‘Do you have any idea what you’re doing?’ I exclaimed. ‘You will infuriate so many people, you will have so many new enemies, you cannot even imagine! Look, you have an apartment in Valencia, so go there and write – don’t do it in Russia! And please, make several copies of your book and documents, and store them among reliable friends. And make complete backups each week – your computer might be hacked.’
As usual, Nikita pushed back against my tirade. ‘There are no computer files – I’m writing with pen on paper. I want to thank you again for your lovely fiftieth birthday present, this beautiful Montblanc pen. I’m writing my book in longhand – just like Balzac!’
‘But why are you doing it in Russia?’ I said again.
‘Calm down – I’ve only jotted down about fifty pages of notes. No one could possibly perceive that to be a threat,’ argued Nikita.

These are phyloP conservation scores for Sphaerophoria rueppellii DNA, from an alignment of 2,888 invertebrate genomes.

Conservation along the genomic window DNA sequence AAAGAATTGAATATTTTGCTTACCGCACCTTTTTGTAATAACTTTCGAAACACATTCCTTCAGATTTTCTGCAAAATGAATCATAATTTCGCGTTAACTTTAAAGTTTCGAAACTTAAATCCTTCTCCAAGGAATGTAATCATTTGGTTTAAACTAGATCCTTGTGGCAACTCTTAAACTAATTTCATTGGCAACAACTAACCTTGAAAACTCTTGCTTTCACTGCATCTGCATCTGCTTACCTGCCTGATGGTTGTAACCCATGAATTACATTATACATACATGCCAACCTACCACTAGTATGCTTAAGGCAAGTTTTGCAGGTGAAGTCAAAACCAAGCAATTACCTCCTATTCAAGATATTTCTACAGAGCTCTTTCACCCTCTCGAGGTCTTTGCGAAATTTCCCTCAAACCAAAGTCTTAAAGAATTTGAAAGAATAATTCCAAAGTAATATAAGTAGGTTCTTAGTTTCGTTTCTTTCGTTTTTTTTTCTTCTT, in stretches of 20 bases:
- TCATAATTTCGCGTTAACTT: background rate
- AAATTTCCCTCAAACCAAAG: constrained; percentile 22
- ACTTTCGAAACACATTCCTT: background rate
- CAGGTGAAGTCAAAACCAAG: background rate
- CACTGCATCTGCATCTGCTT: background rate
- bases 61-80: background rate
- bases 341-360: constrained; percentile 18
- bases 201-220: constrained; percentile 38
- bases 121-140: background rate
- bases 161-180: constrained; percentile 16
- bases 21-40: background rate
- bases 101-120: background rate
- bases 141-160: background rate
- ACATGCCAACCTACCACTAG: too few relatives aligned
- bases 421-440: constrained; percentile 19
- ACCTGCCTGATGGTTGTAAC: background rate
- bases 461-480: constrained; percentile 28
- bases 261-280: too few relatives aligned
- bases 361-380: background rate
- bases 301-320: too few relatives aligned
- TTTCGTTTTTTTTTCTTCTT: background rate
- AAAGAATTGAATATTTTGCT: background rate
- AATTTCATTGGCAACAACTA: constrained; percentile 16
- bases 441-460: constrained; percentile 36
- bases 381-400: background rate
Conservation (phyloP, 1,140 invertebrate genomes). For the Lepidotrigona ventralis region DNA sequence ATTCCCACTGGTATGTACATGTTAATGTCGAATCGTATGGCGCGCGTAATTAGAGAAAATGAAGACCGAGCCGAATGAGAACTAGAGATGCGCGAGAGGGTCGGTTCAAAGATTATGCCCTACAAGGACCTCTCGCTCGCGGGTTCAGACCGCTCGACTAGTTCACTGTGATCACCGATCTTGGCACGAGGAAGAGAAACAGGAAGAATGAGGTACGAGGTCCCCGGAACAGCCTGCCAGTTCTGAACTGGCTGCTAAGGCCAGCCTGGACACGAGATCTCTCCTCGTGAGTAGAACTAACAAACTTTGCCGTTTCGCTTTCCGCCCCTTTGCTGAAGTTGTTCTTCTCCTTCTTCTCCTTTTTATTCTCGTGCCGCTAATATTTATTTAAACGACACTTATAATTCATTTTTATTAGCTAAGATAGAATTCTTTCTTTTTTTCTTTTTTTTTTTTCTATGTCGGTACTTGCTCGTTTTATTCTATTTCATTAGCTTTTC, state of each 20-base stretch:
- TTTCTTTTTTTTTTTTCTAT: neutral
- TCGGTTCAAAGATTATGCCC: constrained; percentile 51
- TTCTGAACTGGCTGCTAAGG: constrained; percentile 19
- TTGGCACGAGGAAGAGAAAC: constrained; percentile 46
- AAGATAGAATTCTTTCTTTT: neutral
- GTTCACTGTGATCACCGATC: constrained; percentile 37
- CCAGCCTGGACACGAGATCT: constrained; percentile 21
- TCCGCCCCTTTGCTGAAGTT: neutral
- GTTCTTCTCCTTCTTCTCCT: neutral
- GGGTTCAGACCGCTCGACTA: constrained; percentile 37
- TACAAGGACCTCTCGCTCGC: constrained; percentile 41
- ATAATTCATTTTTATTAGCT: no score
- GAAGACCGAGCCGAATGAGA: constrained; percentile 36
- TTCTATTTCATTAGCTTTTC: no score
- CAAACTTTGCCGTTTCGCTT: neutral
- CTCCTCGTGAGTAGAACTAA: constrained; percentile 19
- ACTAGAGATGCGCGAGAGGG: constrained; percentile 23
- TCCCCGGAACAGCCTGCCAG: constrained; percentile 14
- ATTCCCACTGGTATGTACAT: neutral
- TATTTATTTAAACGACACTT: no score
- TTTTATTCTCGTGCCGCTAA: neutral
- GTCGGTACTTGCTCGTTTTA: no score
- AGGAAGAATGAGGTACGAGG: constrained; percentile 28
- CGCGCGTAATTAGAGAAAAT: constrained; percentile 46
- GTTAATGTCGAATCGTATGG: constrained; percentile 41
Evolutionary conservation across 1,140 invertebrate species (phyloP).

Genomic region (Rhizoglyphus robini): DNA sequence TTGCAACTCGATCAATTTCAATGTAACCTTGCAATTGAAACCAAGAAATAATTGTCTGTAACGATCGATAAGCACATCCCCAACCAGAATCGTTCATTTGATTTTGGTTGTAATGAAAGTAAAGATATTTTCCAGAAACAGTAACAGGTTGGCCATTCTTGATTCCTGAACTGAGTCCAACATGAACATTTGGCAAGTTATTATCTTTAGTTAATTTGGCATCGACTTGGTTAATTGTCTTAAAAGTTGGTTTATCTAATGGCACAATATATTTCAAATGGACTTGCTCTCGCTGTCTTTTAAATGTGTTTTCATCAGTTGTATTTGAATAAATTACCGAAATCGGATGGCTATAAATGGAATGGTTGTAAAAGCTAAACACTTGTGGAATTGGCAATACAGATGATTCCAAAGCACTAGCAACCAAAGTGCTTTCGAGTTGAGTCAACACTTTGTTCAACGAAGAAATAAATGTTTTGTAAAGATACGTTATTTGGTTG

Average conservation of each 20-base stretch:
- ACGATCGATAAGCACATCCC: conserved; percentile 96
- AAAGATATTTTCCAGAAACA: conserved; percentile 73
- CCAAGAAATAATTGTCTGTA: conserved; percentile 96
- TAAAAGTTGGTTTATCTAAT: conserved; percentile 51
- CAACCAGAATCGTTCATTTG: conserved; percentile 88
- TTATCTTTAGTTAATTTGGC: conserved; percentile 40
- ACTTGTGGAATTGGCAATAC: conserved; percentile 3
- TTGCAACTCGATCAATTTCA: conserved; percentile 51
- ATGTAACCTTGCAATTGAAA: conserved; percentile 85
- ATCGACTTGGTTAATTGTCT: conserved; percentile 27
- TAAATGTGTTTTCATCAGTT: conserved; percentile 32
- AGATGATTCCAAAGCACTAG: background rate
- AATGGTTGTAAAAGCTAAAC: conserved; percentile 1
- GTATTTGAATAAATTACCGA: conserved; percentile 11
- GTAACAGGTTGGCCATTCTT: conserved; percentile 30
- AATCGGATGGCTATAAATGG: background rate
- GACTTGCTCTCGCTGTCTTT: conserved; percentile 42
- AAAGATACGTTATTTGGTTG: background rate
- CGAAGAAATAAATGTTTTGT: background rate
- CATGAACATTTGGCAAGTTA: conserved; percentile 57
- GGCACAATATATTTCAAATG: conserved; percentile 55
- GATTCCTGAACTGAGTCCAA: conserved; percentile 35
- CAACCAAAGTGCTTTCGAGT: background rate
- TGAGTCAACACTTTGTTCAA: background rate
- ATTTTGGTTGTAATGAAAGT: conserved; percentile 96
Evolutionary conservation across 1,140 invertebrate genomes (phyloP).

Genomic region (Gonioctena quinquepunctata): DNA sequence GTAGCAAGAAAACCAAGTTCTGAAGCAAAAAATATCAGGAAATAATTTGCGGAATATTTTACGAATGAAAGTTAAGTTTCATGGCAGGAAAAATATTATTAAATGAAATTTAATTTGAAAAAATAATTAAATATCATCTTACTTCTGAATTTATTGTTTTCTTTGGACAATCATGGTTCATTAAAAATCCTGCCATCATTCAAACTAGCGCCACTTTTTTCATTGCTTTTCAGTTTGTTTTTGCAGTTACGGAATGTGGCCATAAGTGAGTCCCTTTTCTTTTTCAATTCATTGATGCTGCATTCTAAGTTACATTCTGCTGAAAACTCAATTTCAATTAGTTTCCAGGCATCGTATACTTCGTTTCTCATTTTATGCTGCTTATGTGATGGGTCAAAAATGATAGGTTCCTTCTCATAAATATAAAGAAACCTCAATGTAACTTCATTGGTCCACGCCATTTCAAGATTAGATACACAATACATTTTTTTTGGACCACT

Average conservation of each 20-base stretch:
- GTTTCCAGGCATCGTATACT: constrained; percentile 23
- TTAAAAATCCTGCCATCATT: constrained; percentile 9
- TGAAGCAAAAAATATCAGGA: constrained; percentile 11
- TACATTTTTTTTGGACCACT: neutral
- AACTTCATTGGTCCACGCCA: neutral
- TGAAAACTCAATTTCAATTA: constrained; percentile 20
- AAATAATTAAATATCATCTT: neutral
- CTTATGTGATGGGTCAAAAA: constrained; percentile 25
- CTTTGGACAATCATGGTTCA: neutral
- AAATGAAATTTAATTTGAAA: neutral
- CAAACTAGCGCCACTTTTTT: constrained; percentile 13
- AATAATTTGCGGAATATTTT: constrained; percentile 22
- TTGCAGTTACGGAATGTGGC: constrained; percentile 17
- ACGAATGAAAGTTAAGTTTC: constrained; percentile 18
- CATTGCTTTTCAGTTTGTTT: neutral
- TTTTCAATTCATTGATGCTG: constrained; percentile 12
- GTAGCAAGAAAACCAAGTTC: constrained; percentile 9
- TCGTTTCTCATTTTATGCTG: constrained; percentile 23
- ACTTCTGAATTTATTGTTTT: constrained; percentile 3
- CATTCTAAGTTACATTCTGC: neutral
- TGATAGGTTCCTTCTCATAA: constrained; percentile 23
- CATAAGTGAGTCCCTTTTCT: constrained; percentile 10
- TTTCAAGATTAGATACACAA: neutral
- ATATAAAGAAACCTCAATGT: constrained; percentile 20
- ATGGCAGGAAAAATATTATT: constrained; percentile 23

‘In that case, please take pictures or scans of all your pages, for your own security and for backups!’ I yelled.
But Nikita had no intention of taking my advice, or of leaving his home at the Ozero Krugloye resort ten miles outside Moscow, where he lived with his 85-year-old mother. He planned to spend the rest of the winter at home with her, working on his book. And he had no intention of making any copies – unlike me, he was not a paranoid alarmist and thought he was living in a normal country.
A few days later, on 14 February, I was working on my manuscript when I received a text message from Nikita’s number: Гриша, Никита умер ('Grisha, Nikita has died'). I immediately called back, and his wife Anna answered. We wept and talked for over an hour.
‘Do you know where his book is?’ I asked Anna.
She didn’t know what I was talking about.
‘OK, maybe not a book, but where are the handwritten pages that he’s been working on for the past few months?’